I have been ruminating about the Bai et al article on independent billing in the emergency department (ED) for weeks.1 I keep wondering why the data analysis seems so off base. Don’t get me wrong: The data gathered from Medicare is what it is—but a key piece of information is not present in the pure numbers input to the Medicare database.
So, I continued to probe this study with my colleagues. To a person, their comments supported that the intent of the study is unclear. The authors posit their objective to be an examination of the “involvement of NPs and PAs” in emergency services, using billing data. But to use billing data as a measure of “involvement” does not tell the whole story.
Independence in billing does not mean that the care NPs and PAs are providing is “beyond their scope of practice.” Moreover, the billing does not capture whether, or to what extent, physician consultation or assistance was involved. If the NP or PA dictated the chart, then they are by default the “only” (independent) provider. However, billing independently does not mean a physician (or other provider) was not consulted about the plan of care.
Case in point: Years ago, I had a young woman present to the ED with a sore throat. Her presenting complaint was a symptom of a peritonsillar abscess. So I phoned an ENT colleague (a physician) and asked him about the best treatment and follow-up in this case. Did he make a note in or sign the chart? No. Was I the only provider of record? Yes. Was that care “independent,” if you only look at the billing (done by a coder, for the record)? Yes.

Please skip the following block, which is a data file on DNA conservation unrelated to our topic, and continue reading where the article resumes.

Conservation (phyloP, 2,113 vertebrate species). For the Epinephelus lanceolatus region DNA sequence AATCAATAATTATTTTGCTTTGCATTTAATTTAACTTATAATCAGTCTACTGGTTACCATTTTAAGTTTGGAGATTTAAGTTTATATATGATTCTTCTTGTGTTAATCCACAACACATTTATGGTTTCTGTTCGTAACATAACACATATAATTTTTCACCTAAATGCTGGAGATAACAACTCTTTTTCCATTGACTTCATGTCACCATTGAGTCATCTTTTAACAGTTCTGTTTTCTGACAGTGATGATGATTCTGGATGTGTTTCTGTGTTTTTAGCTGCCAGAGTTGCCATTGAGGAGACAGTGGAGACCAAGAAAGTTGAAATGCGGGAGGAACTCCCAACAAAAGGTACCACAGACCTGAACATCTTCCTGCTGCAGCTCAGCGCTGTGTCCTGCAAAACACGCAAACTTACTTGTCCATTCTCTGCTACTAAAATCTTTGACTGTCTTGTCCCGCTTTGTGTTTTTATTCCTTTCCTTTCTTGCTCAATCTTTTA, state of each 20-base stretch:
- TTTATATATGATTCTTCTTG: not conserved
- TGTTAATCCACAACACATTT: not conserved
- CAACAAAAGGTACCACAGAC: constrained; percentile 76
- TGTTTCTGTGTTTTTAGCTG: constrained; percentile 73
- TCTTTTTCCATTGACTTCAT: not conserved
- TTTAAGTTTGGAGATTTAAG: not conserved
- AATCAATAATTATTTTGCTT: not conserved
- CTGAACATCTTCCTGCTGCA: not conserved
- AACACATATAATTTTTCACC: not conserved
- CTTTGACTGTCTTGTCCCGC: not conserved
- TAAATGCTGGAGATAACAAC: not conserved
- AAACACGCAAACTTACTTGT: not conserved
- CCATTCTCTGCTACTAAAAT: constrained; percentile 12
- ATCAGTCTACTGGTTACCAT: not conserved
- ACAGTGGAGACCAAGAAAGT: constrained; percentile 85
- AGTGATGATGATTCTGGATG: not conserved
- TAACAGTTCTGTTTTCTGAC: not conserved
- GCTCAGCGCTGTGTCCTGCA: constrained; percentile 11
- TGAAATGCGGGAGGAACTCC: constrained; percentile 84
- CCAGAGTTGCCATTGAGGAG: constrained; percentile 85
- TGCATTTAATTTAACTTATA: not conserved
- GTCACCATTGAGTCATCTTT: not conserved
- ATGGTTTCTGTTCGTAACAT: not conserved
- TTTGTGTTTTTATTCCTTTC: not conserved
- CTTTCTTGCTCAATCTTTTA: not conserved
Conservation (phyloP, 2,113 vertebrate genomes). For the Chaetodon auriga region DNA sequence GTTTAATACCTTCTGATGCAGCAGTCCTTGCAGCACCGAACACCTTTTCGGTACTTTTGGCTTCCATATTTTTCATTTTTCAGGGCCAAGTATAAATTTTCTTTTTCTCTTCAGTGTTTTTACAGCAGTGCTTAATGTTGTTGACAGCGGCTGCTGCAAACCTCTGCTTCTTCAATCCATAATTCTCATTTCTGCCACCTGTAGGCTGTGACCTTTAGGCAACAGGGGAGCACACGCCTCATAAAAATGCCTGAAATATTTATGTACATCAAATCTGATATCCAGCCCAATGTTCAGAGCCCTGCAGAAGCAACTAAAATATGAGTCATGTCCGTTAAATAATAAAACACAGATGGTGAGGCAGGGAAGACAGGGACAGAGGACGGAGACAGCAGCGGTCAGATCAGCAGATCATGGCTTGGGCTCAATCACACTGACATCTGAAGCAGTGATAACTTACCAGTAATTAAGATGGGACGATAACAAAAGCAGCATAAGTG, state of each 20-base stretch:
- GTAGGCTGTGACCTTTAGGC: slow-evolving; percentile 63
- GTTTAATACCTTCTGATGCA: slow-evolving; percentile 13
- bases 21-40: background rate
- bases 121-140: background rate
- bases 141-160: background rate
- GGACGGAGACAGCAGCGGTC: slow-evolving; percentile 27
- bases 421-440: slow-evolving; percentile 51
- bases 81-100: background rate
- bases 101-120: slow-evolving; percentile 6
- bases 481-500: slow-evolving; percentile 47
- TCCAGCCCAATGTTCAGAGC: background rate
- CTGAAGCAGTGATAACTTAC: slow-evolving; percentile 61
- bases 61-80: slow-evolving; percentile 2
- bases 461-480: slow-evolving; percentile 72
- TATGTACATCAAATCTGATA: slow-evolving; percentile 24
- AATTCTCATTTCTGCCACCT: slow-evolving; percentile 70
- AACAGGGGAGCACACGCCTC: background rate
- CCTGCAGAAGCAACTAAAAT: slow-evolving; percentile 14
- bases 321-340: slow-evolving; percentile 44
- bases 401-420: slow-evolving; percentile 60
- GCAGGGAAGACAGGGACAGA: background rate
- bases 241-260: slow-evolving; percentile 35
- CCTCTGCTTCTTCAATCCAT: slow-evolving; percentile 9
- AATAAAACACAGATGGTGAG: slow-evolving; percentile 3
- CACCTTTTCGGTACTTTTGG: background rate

Admittedly, Bai and colleagues do add in their conclusion that “independence in billing … does not necessarily indicate [NPs’/PAs’] independence in care delivery.”1 And they do note that the true challenge in the ED is determining how best to “blend” the expertise of the three professions (MD, NP, and PA) to provide efficient and cost-effective care.
However, throughout the article, there is an underpinning of inference that NPs and PAs are potentially practicing beyond their scope. Their comment that the increase in billing for NP and PA services results in a “reduction of the proportion of emergency physicians” speaks volumes.1 Perhaps there is more concern here about ED physician job security than about independent billing!
Regardless of the intention by Bai et al—and acknowledging that the analysis they presented is somewhat interesting—I see two missed opportunities to “actionalize” the data.2 One is to use the information to identify whether a problem with billing exists (ie, is there upcharging as a result of more details contained within the electronic health record?). The second is to use the data to investigate innovative ways to improve access to care across the continuum. Essentially, how do we use the results of any data analysis in a way that can be useful? That is the real challenge.
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